The plant my friend Irene gave me for my birthday was beautiful. It seemed gloriously happy sitting on the window sill in the sunlight that dappled through what was becoming a wintery skeleton of a garden just outside. And those beautiful pink flowers, they bloomed prolifically.
I don’t deny that I have an inexplicable soft spot for the scraggly plants on the metal cart at the back of the garden center. It’s not clear whether my sympathy for the barely alive, half-priced underdog speaks to some worrisome personality trait, or if it’s me just being cheap. But never mind that. I’m only saying this lush, healthy addition to my family of plants (all twenty-two of them), it put the rest of the household residents to shame and was a little more than intimidating to us all.
So when Irene offered to stop by every week to take care of the plants while we were away late last year, I’ll admit it was more than mildly tempting; feeling certain her deft gardening would improve all of their chances considerably.
True to everything 2020, I elected to keep these plants home alone. But how does one know how much water a plant will drink during a month of being home alone? Better to err on the side of caution we decided, and so we set them up with individual drip lines connected to buckets and buckets of water.
All that extra humidity did not sit well with my piano, as it turns out, but the plants did better than expected. They flourished! The anthurium sprouted a second flower, and the mystery plant I’ve been nursing since last spring developed delicate purple blooms. It was a wildly successful experiment that we were not at all hesitant to try again on our second trip away.
Once again we set up the drip lines, minus a few buckets in deference to the piano. But it’s exactly this sort of moment in life, when you think you’ve finally mastered something, that it all goes awry.
By the time of this second trip, the weather had turned frigid. And if one thing goes wrong, it’s permission for all hell to break loose.
We lost power for several days during the snow storm we thankfully missed, but then the smoke detector battery gave out, as evidenced by the relentless ‘chirp-chirp-chirp’ which scared the dogs hopelessly that first night back home. The propane tank ran dry causing the heating system to quit working altogether, and it was forty degrees inside the house.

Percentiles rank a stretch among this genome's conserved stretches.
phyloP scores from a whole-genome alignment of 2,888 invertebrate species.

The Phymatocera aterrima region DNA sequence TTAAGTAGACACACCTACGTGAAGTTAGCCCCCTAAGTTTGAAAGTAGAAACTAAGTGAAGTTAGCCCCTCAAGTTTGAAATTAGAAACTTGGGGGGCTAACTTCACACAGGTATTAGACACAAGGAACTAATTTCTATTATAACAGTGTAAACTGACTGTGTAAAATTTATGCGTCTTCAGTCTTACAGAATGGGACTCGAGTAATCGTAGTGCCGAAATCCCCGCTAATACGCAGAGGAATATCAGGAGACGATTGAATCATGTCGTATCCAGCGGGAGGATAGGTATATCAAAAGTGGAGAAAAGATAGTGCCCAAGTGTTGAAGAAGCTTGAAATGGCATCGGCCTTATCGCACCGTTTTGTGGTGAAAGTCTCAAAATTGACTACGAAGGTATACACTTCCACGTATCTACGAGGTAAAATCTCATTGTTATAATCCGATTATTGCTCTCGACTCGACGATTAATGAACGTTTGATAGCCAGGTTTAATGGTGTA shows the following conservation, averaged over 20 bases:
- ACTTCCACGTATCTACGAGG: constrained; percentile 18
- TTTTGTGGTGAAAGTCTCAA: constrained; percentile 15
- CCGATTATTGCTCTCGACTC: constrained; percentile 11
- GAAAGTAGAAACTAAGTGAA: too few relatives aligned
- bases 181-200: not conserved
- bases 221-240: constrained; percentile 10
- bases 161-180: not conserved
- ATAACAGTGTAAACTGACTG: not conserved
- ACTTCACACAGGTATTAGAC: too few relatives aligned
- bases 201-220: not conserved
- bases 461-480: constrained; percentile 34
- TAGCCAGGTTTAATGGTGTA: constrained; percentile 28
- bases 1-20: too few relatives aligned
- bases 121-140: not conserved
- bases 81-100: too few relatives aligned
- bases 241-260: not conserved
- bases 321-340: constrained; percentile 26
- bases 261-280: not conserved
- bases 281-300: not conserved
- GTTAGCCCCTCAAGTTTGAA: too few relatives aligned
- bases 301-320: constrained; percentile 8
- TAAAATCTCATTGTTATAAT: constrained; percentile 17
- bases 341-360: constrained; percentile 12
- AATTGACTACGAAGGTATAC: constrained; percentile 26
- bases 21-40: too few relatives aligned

So it is with deepest regret that I convey the very sad news that this beautiful, obviously full-priced, most perfect plant among my family of plants has died. It took me several days of shock and disbelief to realize none of them could be salvaged. Some were dead on arrival while others hung on for several days giving me a quite dreadful sense of false hope.
I have never, ever thrown out a plant that had any amount of life left in it, but I walked every one of those gnarly plants to the debris pile – half alive or not at all – and I have never looked back. 😊
The title of this post was adapted from the 1971 book by Albert Cullum. Geranium is a poetic ode to teachers, spoken from the voice of babes begging them to open up and have heart; a rallying cry to educators to think as a child and remember what it was like to be young and curious.
3 thoughts on “The Geranium On The Window Sill Just Died But Gardener You Went Right On”
But they were your babies!!! Their creator, nourisher, TLC giver….makes me think of how the Father loves us so!
I love reading about the TITLE of this post. You write well…thanks for sharing a humbling and sad experience that I bet every expert gardner goes through.
Thanks Maria, I thought you might appreciate that little book. And I did think to myself that I needed to reduce my houseplants if we were to commute regularly, but I couldn’t bear getting rid of anything. A catastrophe was probably the only other alternative. 🙂
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